The event was a big disappointment for me, not because the wines were disappointing - the ones I had the chance to taste were tremendous.  The disappointment came from the situation that seems to be prevalent at wine trade events in L.A.

The event felt like a college kegger with suits.  So many people seemed to be concerned with eating, partying and schmoozing - hey, it is L.A. - that the limited space at the tasting tables was taken up with folks who were there, as I heard more than once, to "drink wine," not "taste wine."

The crowd appeared to me to be largely made up of wine buyers and sommeliers - dressed to impress at 2:30 p.m. - with a few members of the press thrown in.  Throughout my radio career, it was always the media who showed up anyplace a free meal was handed out.  At wine trade events in L.A., the food service takes second billing to loud conversations in which wheels are greased for someone’s next position or some “catching up” is done to find out whatcha been up to since the last tasting event.  Plenty are there as plus-ones, excited for the opportunity to get drunk for free on a Thursday afternoon.  Tasting and evaluating wine drops to fourth in the priority list.

The Los Angeles wine scene is not one that gets much mention in the wine press, unless it is negative.  With the serious restaurant atmosphere here - not to mention the money and expensive tastes that are ubiquitous in Tinseltown - one would expect a more serious attitude at wine at events like this one.  Instead, we get a restaurant crowded with people who are clearly more interested in "being there" than in tasting what was brought there for that purpose.  Tables are clogged with those who choose to take that moment to hold court for their entourage and with those who stand at the tasting area to have personal conversations.  This is something I have noticed at many L.A. wine trade events, not just this one.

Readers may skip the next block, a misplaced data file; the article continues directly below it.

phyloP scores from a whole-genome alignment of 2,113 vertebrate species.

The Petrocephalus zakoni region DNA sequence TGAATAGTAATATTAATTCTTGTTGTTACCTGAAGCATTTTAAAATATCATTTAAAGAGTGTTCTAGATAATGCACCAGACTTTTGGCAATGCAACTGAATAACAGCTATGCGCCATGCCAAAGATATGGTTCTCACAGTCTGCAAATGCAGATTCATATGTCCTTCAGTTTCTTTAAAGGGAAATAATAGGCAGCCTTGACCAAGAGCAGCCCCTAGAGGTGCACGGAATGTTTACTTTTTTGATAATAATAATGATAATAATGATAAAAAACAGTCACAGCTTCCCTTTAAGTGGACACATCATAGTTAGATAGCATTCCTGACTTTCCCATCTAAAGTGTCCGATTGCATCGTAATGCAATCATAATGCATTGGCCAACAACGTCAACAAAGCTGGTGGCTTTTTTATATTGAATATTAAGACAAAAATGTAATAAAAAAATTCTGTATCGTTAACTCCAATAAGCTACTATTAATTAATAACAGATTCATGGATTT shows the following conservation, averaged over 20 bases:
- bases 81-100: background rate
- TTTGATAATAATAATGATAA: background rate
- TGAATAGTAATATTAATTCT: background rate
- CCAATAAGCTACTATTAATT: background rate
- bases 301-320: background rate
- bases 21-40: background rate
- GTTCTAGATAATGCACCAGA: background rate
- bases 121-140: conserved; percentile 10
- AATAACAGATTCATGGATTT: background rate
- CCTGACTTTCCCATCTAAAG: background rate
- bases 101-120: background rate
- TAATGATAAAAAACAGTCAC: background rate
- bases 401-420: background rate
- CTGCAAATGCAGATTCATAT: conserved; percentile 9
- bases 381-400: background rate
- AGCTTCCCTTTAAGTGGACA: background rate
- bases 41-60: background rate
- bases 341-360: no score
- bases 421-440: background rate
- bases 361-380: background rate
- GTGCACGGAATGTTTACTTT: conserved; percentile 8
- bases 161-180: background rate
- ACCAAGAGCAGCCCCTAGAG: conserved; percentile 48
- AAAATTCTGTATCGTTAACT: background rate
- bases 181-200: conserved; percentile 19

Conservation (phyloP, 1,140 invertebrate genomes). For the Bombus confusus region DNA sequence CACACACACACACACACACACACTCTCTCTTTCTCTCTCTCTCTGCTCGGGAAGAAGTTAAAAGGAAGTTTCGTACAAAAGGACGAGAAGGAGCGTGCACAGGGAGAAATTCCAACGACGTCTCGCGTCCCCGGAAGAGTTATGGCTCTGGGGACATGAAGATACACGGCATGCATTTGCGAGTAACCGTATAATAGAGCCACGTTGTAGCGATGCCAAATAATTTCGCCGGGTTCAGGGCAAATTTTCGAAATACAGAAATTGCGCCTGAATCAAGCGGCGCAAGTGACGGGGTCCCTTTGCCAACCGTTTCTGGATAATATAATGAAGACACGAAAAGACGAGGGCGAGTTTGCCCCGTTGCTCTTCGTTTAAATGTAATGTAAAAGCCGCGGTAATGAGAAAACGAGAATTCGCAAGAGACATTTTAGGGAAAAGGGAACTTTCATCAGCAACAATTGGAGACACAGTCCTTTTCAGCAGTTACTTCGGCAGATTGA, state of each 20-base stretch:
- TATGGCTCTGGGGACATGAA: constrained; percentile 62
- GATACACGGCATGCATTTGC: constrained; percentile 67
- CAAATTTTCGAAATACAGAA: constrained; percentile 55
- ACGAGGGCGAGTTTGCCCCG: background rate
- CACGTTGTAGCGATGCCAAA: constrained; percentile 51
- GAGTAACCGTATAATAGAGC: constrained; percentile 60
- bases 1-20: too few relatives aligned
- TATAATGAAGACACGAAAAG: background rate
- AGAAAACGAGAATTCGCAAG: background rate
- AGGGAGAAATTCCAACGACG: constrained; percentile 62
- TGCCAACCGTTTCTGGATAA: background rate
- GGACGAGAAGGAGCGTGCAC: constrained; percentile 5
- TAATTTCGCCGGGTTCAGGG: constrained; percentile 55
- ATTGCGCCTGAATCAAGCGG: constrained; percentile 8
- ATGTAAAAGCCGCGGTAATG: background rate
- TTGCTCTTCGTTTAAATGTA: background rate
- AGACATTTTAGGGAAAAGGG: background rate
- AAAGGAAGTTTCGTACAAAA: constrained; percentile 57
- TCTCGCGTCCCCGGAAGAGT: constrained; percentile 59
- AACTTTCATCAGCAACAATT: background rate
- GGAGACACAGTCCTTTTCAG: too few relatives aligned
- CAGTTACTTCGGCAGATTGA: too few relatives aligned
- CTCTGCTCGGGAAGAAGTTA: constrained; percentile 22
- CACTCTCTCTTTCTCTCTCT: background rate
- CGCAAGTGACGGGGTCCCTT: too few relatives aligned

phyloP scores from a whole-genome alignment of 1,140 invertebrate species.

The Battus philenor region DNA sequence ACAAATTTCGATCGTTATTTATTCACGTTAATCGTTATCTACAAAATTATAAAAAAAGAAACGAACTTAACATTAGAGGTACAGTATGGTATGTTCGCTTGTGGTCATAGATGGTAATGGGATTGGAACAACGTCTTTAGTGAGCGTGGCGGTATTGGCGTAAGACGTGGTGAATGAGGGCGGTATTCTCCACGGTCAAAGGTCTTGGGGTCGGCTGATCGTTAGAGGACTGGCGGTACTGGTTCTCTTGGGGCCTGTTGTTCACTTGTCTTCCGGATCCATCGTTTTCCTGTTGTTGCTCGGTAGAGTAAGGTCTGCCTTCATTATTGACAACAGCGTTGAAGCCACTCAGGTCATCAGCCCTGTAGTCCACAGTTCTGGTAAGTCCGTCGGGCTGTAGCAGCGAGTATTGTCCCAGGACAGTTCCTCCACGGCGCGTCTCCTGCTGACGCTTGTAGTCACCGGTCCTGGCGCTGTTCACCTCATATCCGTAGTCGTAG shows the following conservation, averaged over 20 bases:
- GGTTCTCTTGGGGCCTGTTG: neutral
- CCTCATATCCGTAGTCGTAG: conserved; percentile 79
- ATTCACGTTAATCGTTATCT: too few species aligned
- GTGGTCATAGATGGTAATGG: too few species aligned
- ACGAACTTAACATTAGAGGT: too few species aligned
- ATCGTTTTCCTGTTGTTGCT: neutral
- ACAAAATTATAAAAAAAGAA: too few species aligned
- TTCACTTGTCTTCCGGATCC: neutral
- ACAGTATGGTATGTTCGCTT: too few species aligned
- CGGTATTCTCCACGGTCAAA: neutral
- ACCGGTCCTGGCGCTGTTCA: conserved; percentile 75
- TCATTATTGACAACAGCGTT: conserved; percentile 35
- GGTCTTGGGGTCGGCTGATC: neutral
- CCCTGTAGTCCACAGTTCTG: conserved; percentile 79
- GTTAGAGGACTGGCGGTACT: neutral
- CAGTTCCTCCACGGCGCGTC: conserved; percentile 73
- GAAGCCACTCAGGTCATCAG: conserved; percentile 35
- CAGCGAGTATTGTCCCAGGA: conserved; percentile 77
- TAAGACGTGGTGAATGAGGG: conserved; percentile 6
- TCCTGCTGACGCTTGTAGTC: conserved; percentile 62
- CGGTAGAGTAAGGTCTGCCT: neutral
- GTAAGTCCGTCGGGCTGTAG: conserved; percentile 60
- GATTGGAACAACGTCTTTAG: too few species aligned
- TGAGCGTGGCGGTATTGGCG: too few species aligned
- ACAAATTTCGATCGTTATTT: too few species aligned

I know some will say I’m being ridiculous, that the event is for business and this is how business is conducted.  I get that conversations will happen - just move away from the table to chat.  And leave the plus-ones at the office unless they are there for a purpose other than chugging Brunello.